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Thanksgiving gratitude activities

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Thanksgiving gratitude activities

Looking for some gratitude activities for Thanksgiving? Look no further!

Top 3 crafty gratitude activities for Thanksgiving

  • Gratitude Leaves
  • The Gratitude Jar
  • Turkey Table Decorations

Our Top 3 game ideas

  • Old-fashioned gratitude scavenger hunt
  • Photo gratitude scavenger hunt
  • Table topics gratitude questions/ toasting

The Nitty Gritty of Gratitude

Here are the details of all of our favorites.

Gratitude Leaves

You’ve all seen the gratitude tree (see references below if you haven’t.) I loved the idea of putting gratitude items on leaves, but never liked the tree itself. The sticks were too big or too messy and the hanging didn’t work right – but, hey, if it works for you – go for it.

We simply take the pretty filled-in leaves and stick them on the wall around the archway in the dining room. It looks great – makes the room very festive.

After the festivities, I take our leaves off the walls and add them to our annual Thanksgiving journal.

leaf outlines

Here’s a page of leaf outlines to print on colored cardstock

Click the leaves to download or
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The Gratitude Jar

I adored this idea since my guys were little. Different versions of this seem to fall into two categories. Either:

  1. Add one piece of paper to the jar with something you are grateful for each day. Then read the jar at your Thanksgiving dinner – or –
  2. Fill the jar at the beginning of the month filled with slips of paper listing ways to be grateful as a family. Pull 1 item per day from the jar as a month-long gratitude activity. Items could be fun things like “Thank Dad for something he has done for you by making him a special dessert he enjoys” or “Show your brother you appreciate him by doing his chores for a day” or “Take the dog for a walk as a family because you love having a dog” or “Thanks for technology! Watch a movie together to enjoy!”
How did it work?

Both jars sound lovely, right?

The first jar idea probably worked fine, but we never seemed to be deliberate enough about filling the jar. I like the idea of taking the jar items out and filling up the outside of a pumpkin (google “gratitude pumpkin”). That way everyone participates and you end up with a conversation starter sitting right on your dinner table. Win-win.

However, when we tried the second jar method, we ended up with a complete disaster! EVERY TIME!

Somehow, and I think it was my budding little lawyer who could always find the loophole in the rules, my boys would instantly find the best slips of paper and we’d be eating brownies every day for a month! We never “washed the car because we were thankful for it”. And yet, I kept trying to make it work for many years.

I’m pretty sure that it did not produce gratitude in any form.

I think I’m going to stick to the gratitude leaves this year. Although, I think I may give the Gratitude Jar one more chance…

Turkey Table Decorations

Turkey decorations on the dinner table are always a favorite of mine. Turkeys are easy to make. Construction paper, googly eyes, a pair of scissors… have some fun with it, and don’t overthink it.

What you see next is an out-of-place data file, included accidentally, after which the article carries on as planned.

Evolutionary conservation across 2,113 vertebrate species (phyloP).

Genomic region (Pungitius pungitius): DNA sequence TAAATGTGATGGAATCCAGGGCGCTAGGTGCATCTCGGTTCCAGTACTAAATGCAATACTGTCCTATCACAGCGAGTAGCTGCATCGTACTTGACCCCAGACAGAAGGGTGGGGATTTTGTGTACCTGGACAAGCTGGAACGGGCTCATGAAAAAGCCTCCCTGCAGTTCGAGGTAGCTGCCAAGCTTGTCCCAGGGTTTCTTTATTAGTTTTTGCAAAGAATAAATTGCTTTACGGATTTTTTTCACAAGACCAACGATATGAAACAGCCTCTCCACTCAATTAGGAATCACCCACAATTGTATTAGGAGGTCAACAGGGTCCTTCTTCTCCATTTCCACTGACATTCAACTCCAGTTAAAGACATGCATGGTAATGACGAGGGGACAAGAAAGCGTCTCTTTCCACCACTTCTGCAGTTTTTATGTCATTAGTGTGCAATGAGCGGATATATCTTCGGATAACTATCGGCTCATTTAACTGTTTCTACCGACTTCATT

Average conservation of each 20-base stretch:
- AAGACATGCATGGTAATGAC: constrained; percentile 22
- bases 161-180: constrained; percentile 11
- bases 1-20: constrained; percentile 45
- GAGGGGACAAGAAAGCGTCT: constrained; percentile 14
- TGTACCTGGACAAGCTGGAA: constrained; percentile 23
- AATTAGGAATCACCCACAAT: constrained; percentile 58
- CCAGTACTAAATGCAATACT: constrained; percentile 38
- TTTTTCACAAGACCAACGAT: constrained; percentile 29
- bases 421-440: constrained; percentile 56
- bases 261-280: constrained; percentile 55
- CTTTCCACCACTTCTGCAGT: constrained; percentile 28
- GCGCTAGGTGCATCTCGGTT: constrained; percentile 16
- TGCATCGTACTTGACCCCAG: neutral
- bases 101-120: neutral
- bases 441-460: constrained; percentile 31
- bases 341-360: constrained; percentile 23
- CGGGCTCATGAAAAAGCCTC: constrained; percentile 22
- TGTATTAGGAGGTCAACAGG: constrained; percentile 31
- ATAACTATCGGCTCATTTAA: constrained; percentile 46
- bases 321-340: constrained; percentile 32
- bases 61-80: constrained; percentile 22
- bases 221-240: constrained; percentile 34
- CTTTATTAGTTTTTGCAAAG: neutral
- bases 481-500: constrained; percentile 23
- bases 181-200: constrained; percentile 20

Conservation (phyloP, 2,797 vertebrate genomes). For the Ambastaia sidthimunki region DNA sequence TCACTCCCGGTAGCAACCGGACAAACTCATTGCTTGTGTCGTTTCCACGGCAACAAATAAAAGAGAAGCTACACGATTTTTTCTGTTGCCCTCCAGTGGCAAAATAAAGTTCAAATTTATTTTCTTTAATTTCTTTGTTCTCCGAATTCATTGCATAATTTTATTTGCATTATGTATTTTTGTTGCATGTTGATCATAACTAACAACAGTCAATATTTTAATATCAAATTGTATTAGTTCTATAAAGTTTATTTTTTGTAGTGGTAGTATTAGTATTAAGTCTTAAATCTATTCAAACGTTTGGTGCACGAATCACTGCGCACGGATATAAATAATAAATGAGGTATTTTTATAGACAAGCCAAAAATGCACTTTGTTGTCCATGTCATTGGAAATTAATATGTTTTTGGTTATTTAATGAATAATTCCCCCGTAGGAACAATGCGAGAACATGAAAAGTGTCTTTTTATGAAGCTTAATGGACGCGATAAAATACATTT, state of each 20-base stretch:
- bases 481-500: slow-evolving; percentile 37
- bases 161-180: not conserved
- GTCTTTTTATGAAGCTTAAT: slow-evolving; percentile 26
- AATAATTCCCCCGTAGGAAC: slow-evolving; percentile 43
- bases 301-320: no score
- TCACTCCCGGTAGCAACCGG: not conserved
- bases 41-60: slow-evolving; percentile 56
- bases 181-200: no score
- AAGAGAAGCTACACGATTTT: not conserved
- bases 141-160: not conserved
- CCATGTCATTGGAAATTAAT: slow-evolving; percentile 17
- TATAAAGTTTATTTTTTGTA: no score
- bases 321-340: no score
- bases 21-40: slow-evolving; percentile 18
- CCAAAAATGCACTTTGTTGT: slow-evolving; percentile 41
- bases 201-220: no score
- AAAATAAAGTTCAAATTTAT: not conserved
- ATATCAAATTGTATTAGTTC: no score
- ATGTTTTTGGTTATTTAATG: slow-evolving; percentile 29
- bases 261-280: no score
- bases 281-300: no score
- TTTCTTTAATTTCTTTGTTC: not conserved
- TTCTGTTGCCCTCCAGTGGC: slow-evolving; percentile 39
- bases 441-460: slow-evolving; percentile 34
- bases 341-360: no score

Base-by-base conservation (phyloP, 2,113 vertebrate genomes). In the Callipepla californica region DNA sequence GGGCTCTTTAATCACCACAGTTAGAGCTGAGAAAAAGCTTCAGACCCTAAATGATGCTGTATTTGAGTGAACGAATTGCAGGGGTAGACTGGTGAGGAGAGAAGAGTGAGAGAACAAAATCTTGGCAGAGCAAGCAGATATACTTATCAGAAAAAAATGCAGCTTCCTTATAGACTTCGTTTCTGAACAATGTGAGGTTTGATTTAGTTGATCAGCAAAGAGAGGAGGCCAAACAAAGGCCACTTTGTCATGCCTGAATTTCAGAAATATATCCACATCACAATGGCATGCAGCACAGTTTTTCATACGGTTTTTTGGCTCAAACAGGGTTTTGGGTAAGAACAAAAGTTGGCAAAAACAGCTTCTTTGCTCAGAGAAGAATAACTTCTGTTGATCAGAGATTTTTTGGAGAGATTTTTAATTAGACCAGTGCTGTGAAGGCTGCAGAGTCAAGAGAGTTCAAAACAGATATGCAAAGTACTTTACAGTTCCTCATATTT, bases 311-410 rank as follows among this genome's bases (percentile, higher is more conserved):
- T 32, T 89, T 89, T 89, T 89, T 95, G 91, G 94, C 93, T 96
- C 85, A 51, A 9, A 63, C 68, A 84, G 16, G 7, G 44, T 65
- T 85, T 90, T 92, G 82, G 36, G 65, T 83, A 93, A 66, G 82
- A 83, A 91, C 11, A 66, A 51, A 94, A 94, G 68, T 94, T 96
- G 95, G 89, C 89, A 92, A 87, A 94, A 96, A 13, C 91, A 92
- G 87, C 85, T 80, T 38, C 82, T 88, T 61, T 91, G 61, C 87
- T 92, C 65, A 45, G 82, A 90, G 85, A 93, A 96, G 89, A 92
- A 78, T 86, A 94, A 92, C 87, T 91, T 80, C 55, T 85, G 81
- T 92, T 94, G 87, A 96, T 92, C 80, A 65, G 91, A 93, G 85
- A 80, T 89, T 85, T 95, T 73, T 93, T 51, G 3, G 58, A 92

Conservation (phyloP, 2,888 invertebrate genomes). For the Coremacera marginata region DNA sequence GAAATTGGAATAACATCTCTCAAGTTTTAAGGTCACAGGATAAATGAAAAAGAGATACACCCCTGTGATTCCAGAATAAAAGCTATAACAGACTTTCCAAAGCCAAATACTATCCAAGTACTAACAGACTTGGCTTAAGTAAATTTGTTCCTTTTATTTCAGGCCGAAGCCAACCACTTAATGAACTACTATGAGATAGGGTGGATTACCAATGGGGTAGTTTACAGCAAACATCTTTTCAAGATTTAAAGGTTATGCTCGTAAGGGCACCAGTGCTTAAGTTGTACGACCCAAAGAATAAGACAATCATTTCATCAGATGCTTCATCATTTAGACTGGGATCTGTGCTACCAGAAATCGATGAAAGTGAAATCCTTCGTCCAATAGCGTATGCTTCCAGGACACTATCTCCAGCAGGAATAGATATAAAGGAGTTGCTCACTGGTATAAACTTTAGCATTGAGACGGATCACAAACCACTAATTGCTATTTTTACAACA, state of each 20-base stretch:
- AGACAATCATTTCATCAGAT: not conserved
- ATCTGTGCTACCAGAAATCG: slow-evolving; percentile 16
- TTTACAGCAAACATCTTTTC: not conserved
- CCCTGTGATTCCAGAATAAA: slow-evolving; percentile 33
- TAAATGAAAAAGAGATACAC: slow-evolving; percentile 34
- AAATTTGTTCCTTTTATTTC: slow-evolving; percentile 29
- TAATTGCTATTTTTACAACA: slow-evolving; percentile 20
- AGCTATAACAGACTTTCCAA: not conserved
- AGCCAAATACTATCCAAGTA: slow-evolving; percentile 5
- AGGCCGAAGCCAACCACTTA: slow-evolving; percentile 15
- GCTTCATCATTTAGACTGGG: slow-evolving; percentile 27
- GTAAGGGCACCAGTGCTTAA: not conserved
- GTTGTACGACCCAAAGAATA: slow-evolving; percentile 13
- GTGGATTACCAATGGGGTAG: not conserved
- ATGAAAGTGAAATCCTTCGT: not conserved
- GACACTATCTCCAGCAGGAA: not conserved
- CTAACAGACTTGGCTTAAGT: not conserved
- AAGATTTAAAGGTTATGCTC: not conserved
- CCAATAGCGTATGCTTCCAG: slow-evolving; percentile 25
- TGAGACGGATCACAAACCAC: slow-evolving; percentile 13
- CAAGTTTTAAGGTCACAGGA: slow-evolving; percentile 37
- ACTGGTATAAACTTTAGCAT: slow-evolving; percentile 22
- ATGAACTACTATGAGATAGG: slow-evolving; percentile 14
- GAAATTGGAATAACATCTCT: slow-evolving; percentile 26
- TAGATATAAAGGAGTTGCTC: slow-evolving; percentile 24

To make a gratitude turkey, simply write everyone’s “I’m thankful for” list on the turkey feathers. Then stand up the turkeys on the table. Here are a few ways to make this craft:

Gratitude games for Thanksgiving

Old-fashioned gratitude scavenger hunt

Make teams and send everyone searching for your list of items to be grateful for. Can be played inside or outside.

  • 30 minutes is a good amount of time to aim for. If it’s all younger kids, then top it at 20 minutes. Adults can sometimes go longer. Mixing up ages on the teams is a good idea.
  • Try to have 10 items max on your list if the hunt is for little kids. A longer game for mixed teams or adults can go 20-50 items. Because it’s Thanksgiving, I wouldn’t go more than 25 items – people like to laze around a bit on Thanksgiving from what I’ve seen.

I’m going to try a VERY short 7-item photo hunt.

Here’s the list I’m going with:

checklist of thanksgiving scavenger hunt

Photo gratitude scavenger hunt

So the photo hunt is the same idea as the old-fashioned hunt but it gets the technologically-addicted involved. Anything with a phone is appealing to a certain age group. And that includes adults – it may even include yourself!

If you’ve banned phones for the day, then do it the old-fashioned way!

If you do use the phone option, try to have a way to display all of the images on a big screen.

Sample lists

Here are some fun lists that I found if you need inspiration:

Table topics gratitude questions

Go around the table and ask folks to contribute to the conversation. Ask questions like:

  • What are you thankful for this year?
  • What is something you sometimes take for granted but you are very thankful for?
  • Name someone you are grateful for and why.
  • What food are you the most appreciative of?
  • Share a heartfelt toast with all at the table.
  • What is one silly little thing you are grateful for?

These are all part of a printable “fortune teller” origami-fold game that is available at The SelfEducating Etsy Shop.

Gratitude Reminder

However you do it, have fun, and think grateful thoughts.

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pumpkins with words thanksgiving gratitude activities